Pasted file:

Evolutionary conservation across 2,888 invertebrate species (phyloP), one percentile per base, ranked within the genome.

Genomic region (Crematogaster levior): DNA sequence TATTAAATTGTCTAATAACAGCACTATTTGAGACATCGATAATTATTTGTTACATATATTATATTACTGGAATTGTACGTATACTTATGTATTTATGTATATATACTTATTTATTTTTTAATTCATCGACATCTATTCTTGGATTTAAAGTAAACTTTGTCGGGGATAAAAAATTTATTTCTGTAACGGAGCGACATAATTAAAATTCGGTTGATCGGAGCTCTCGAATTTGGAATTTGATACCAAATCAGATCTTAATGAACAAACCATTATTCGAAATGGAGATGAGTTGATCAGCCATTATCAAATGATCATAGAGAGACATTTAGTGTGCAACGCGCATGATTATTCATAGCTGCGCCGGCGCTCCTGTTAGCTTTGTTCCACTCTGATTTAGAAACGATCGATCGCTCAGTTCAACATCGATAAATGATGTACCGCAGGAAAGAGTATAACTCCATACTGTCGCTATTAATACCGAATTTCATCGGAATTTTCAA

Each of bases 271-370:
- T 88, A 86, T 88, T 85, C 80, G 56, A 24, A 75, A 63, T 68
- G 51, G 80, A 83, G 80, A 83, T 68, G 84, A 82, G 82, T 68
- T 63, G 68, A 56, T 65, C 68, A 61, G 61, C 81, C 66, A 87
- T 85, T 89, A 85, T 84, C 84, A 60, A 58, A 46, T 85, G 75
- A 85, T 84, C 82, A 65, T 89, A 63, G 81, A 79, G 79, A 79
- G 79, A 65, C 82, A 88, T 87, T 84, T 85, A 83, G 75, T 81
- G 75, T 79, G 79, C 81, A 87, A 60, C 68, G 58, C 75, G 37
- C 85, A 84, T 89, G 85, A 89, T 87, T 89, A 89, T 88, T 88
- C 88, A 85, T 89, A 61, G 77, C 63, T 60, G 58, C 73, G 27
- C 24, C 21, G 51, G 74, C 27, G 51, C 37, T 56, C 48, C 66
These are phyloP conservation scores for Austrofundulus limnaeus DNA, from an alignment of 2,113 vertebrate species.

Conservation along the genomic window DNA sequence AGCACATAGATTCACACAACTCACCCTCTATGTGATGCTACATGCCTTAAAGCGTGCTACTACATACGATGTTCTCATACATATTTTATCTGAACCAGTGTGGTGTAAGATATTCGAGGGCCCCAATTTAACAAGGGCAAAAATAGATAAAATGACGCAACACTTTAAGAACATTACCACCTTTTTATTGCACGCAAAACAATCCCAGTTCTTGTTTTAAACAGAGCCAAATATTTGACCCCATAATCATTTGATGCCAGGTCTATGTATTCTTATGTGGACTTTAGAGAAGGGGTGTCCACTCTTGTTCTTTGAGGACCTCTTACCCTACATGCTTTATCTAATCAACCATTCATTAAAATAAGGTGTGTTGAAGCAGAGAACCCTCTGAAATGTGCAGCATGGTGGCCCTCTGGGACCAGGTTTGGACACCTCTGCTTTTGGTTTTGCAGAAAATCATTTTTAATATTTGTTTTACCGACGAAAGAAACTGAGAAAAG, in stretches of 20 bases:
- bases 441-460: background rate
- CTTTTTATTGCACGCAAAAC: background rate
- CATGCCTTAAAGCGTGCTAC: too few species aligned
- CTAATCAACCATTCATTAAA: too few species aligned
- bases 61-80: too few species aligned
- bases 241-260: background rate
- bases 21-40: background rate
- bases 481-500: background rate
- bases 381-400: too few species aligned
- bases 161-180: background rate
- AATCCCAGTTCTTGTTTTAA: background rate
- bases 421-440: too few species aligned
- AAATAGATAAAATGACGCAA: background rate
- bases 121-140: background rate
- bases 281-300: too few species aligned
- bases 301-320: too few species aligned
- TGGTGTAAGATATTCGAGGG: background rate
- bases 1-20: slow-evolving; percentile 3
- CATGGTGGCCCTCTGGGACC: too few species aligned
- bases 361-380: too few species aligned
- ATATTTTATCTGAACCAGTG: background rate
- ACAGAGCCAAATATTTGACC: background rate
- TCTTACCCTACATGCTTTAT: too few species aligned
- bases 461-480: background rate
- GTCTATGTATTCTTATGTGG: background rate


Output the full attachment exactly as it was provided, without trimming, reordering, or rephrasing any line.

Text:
Evolutionary conservation across 2,888 invertebrate species (phyloP), one percentile per base, ranked within the genome.

Genomic region (Crematogaster levior): DNA sequence TATTAAATTGTCTAATAACAGCACTATTTGAGACATCGATAATTATTTGTTACATATATTATATTACTGGAATTGTACGTATACTTATGTATTTATGTATATATACTTATTTATTTTTTAATTCATCGACATCTATTCTTGGATTTAAAGTAAACTTTGTCGGGGATAAAAAATTTATTTCTGTAACGGAGCGACATAATTAAAATTCGGTTGATCGGAGCTCTCGAATTTGGAATTTGATACCAAATCAGATCTTAATGAACAAACCATTATTCGAAATGGAGATGAGTTGATCAGCCATTATCAAATGATCATAGAGAGACATTTAGTGTGCAACGCGCATGATTATTCATAGCTGCGCCGGCGCTCCTGTTAGCTTTGTTCCACTCTGATTTAGAAACGATCGATCGCTCAGTTCAACATCGATAAATGATGTACCGCAGGAAAGAGTATAACTCCATACTGTCGCTATTAATACCGAATTTCATCGGAATTTTCAA

Each of bases 271-370:
- T 88, A 86, T 88, T 85, C 80, G 56, A 24, A 75, A 63, T 68
- G 51, G 80, A 83, G 80, A 83, T 68, G 84, A 82, G 82, T 68
- T 63, G 68, A 56, T 65, C 68, A 61, G 61, C 81, C 66, A 87
- T 85, T 89, A 85, T 84, C 84, A 60, A 58, A 46, T 85, G 75
- A 85, T 84, C 82, A 65, T 89, A 63, G 81, A 79, G 79, A 79
- G 79, A 65, C 82, A 88, T 87, T 84, T 85, A 83, G 75, T 81
- G 75, T 79, G 79, C 81, A 87, A 60, C 68, G 58, C 75, G 37
- C 85, A 84, T 89, G 85, A 89, T 87, T 89, A 89, T 88, T 88
- C 88, A 85, T 89, A 61, G 77, C 63, T 60, G 58, C 73, G 27
- C 24, C 21, G 51, G 74, C 27, G 51, C 37, T 56, C 48, C 66
These are phyloP conservation scores for Austrofundulus limnaeus DNA, from an alignment of 2,113 vertebrate species.

Conservation along the genomic window DNA sequence AGCACATAGATTCACACAACTCACCCTCTATGTGATGCTACATGCCTTAAAGCGTGCTACTACATACGATGTTCTCATACATATTTTATCTGAACCAGTGTGGTGTAAGATATTCGAGGGCCCCAATTTAACAAGGGCAAAAATAGATAAAATGACGCAACACTTTAAGAACATTACCACCTTTTTATTGCACGCAAAACAATCCCAGTTCTTGTTTTAAACAGAGCCAAATATTTGACCCCATAATCATTTGATGCCAGGTCTATGTATTCTTATGTGGACTTTAGAGAAGGGGTGTCCACTCTTGTTCTTTGAGGACCTCTTACCCTACATGCTTTATCTAATCAACCATTCATTAAAATAAGGTGTGTTGAAGCAGAGAACCCTCTGAAATGTGCAGCATGGTGGCCCTCTGGGACCAGGTTTGGACACCTCTGCTTTTGGTTTTGCAGAAAATCATTTTTAATATTTGTTTTACCGACGAAAGAAACTGAGAAAAG, in stretches of 20 bases:
- bases 441-460: background rate
- CTTTTTATTGCACGCAAAAC: background rate
- CATGCCTTAAAGCGTGCTAC: too few species aligned
- CTAATCAACCATTCATTAAA: too few species aligned
- bases 61-80: too few species aligned
- bases 241-260: background rate
- bases 21-40: background rate
- bases 481-500: background rate
- bases 381-400: too few species aligned
- bases 161-180: background rate
- AATCCCAGTTCTTGTTTTAA: background rate
- bases 421-440: too few species aligned
- AAATAGATAAAATGACGCAA: background rate
- bases 121-140: background rate
- bases 281-300: too few species aligned
- bases 301-320: too few species aligned
- TGGTGTAAGATATTCGAGGG: background rate
- bases 1-20: slow-evolving; percentile 3
- CATGGTGGCCCTCTGGGACC: too few species aligned
- bases 361-380: too few species aligned
- ATATTTTATCTGAACCAGTG: background rate
- ACAGAGCCAAATATTTGACC: background rate
- TCTTACCCTACATGCTTTAT: too few species aligned
- bases 461-480: background rate
- GTCTATGTATTCTTATGTGG: background rate